Seminar – 23 April – Kerry Brown

April 11th, 2019 by anna.c
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ALL WELCOME

Tuesday 23 April 2019

4.30–6.00 Mond Building Seminar Room

Kerry Brown

Lau China Institute, Kings College London

China at the Borders: Xi Jinping’s Ambition and the Role of the Margins

Xi Jinping’s era since 2012 has been one of grand narratives, international ambitions, and the emergence in word and act of a global China. And yet the same issues that have troubled the country for decades, involving important border areas around Tibet, Xinjiang and Inner Mongolia, have not disappeared. Management of both Tibet and Xinjiang in particular have involved the implementation of deeply contentious security processes. The Belt and Road Inititiave also ties China’s geopolitics into its domestic situation. This lecture will discuss the way these long standing challenges around autonomous regions figure in the politics of the Xi era, and how they present old, and new, issues for the leadership in Beijing.’

 

Easter Term – Seminar Programme

April 11th, 2019 by anna.c
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Please see below for this term’s programme which begins on Tuesday April 23 2019.

Research Seminars are held in the Mond Building Seminar Room, Free School Lane, Cambridge, CB2 3RF from 4.30–6.00

EASTER 2019

Lunchtime seminar – 8 March – Dan Smyer-Yü

February 28th, 2019 by anna.c
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Mond Building Seminar Room, Free School Lane, Cambridge CB2 3RF

Friday 8 March 2019, 12.00–1.00

Dan Smyer-Yü

Centre for Trans-Himalayan Studies, Yunnan-Minzu University

A Sino-Tibetan Buddhist Modernism:  Religious Marketplace, Constellative Networking and Urbanism

As an increasing number of Tibetan lamas reach out to non-Tibetan populations in contemporary China, Tibetan Buddhism is undergoing various transformations especially in urban settings. As its engagement with many aspects of the Chinese society, such as higher education, social morality, philanthropy, environmental conservation, and modern science, the pattern of its transregional and trans-ethnic expansion shows itself as an urban lay Buddhist movement. Based on the author’s ethnographic work, this chapter discusses how the politics, economics, and practices of Tibetan Buddhism are deeply entangled with each other in contemporary Chinese society. Situated in this sociopolitical context, this chapter, by treating Tibetan Buddhism as a world religion, argues that a Sino-Tibetan Buddhist modernism emerges in urban China as a Buddhist urbanism possessing both transcendental orientation and worldly function regarding the Buddhist sense of enlightenment and practical techniques for human worldly wellbeing under the fast changing, precarious conditions of livelihood making in contemporary China. The organizational manifestation of this Sino-Tibetan Buddhist modernism is what the author calls the “constellative networks,” which, sustained by material resources donated from affluent Buddhist individuals and businesses, diffuse the lineage-based Buddhist teachings from Tibetan regions to its receivers in different cities of China.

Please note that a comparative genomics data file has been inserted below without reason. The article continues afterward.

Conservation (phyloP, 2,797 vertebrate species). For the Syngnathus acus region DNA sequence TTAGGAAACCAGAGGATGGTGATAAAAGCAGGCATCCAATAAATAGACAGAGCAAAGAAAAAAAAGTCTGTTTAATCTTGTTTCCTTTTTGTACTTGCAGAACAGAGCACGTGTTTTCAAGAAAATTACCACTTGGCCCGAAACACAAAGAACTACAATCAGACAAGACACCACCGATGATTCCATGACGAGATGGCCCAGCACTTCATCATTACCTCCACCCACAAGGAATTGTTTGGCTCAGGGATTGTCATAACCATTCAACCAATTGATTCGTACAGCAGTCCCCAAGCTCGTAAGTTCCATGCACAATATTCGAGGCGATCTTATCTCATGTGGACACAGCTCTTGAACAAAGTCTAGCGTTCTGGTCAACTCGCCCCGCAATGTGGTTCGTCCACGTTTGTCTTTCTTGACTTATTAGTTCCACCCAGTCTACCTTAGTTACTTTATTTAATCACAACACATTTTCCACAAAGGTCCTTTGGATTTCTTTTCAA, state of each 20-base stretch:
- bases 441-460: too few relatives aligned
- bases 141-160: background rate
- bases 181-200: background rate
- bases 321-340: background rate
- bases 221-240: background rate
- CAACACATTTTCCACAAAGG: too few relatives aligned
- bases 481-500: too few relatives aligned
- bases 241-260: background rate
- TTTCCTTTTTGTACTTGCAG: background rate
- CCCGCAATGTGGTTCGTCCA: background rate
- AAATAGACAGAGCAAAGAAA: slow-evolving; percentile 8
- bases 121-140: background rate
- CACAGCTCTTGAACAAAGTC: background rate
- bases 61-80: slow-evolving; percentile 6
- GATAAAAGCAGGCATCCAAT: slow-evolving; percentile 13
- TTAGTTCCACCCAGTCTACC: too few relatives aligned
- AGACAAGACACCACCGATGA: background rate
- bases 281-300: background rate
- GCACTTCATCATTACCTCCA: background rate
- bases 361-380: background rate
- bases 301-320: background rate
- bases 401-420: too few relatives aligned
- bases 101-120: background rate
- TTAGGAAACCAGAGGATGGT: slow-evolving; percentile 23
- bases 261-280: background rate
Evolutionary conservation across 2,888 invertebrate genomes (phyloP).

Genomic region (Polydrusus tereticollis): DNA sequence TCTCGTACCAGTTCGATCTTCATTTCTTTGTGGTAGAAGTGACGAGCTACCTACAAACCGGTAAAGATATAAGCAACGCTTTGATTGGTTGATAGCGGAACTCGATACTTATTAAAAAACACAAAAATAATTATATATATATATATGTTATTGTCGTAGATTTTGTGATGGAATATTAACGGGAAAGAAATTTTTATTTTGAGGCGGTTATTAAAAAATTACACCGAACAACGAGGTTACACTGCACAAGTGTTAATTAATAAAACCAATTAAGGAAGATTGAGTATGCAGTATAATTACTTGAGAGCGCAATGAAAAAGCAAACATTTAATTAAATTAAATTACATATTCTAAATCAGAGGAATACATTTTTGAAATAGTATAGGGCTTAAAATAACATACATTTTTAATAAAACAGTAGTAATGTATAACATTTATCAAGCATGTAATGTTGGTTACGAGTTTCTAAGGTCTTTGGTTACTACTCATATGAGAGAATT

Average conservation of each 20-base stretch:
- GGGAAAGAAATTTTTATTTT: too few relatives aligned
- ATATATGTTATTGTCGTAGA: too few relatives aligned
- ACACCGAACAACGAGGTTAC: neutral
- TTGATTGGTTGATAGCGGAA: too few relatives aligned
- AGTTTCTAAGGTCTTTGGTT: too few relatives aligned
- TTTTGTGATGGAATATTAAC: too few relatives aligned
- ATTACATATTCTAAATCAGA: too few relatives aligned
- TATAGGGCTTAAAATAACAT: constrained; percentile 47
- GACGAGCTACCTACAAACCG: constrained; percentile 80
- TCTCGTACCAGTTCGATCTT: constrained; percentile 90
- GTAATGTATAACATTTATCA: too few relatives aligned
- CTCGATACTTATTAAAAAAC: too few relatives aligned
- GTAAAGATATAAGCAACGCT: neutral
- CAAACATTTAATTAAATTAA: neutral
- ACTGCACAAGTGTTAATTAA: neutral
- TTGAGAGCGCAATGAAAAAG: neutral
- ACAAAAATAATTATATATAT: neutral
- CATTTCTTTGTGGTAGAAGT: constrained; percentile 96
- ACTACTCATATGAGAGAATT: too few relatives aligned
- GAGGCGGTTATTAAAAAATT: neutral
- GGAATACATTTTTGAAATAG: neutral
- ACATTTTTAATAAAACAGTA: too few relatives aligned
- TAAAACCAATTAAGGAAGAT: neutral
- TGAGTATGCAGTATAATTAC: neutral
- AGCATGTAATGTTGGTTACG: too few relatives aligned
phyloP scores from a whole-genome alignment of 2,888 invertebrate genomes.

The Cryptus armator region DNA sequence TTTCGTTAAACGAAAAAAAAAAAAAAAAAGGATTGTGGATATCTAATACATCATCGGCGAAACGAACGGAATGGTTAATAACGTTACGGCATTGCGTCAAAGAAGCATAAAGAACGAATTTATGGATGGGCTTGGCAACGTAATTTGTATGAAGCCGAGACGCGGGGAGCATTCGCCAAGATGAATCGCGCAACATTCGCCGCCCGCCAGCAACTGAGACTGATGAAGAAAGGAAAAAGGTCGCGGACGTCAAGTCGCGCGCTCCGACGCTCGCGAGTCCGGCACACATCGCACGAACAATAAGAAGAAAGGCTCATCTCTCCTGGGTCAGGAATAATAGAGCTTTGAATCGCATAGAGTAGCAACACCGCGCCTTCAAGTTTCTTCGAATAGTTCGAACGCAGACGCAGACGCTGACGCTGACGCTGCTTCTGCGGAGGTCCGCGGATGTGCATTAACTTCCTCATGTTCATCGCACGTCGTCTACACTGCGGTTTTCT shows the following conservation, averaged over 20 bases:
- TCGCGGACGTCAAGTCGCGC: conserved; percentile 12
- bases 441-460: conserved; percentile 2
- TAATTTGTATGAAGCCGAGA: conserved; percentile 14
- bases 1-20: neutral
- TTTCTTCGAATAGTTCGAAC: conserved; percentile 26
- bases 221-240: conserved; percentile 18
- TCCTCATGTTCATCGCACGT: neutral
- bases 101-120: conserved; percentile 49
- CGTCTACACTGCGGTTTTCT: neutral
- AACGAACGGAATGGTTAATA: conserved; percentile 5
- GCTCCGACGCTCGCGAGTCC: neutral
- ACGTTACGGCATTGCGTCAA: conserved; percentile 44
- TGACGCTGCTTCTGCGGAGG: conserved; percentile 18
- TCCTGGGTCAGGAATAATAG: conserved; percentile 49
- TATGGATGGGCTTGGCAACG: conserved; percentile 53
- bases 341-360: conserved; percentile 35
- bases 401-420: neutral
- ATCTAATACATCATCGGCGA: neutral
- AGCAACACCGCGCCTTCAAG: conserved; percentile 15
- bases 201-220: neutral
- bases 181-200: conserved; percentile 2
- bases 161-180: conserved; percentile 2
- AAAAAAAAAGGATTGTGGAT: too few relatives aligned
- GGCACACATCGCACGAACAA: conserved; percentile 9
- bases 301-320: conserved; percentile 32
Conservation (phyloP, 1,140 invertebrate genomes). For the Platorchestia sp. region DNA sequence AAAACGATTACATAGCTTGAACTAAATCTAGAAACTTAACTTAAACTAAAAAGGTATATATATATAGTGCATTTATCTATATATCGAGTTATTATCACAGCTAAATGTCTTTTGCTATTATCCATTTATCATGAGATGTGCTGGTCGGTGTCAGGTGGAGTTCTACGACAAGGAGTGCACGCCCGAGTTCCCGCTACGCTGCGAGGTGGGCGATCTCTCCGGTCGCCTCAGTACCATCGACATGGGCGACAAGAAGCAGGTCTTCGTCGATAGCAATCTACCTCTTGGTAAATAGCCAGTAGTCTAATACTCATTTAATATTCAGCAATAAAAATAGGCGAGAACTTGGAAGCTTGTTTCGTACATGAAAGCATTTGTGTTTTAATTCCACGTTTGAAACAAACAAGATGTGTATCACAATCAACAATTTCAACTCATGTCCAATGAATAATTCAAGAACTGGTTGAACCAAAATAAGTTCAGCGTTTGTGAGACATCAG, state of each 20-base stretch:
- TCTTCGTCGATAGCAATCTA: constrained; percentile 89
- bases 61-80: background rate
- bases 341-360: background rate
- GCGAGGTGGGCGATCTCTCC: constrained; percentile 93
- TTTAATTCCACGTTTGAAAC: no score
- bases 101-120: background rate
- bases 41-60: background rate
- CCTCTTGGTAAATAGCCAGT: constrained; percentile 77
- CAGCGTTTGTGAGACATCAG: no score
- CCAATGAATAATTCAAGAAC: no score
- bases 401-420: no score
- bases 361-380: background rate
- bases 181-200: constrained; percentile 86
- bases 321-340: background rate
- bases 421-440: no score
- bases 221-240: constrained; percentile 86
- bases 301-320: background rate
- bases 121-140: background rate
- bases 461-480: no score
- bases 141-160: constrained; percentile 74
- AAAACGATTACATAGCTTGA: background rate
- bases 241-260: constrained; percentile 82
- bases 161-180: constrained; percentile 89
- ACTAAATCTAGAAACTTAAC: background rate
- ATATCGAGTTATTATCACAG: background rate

Seminar – 5 March – Robert Barnett

February 21st, 2019 by anna.c
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Tuesday 5 March 2019

4.30–6.00 Mond Building Seminar Room

Robert Barnett

Visiting Scholar, Pembroke College, University of Cambridge

Relocating the Masses: Exploring the Linkages Between Environmental Protection, Poverty Relief and Mass Re-Settlement in Tibet

China’s modernization policies in Tibet are constantly evolving and taking on new forms, and as they do so, the rhetoric of justification shifts too. I’m interested in exploring the language used to explain the latest phase in social transformation in Tibet, which now appears to have shifted focus from the much-discussed settlement of nomads to the mass relocation of farming communities. Information about these projects is almost entirely limited to reports in official Chinese media, so that in most cases language is all that outside observers have to go on; even locals may have limited information about the rationales behind these policies. In this presentation I hope to explore possible ways to decrypt that language and what it represents.

Lent Term – Seminar Programme – further amendment

February 12th, 2019 by anna.c
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Please see below for this term’s revised programme – please note there has been a further change to the final seminar of the term.  The speaker, Robert Barnett remains unchanged but the date has been moved back by one week to 5 March 2019.

Research Seminars are held in the Mond Building Seminar Room, Free School Lane, Cambridge, CB2 3RF from 4.30–6.00

LENT 2019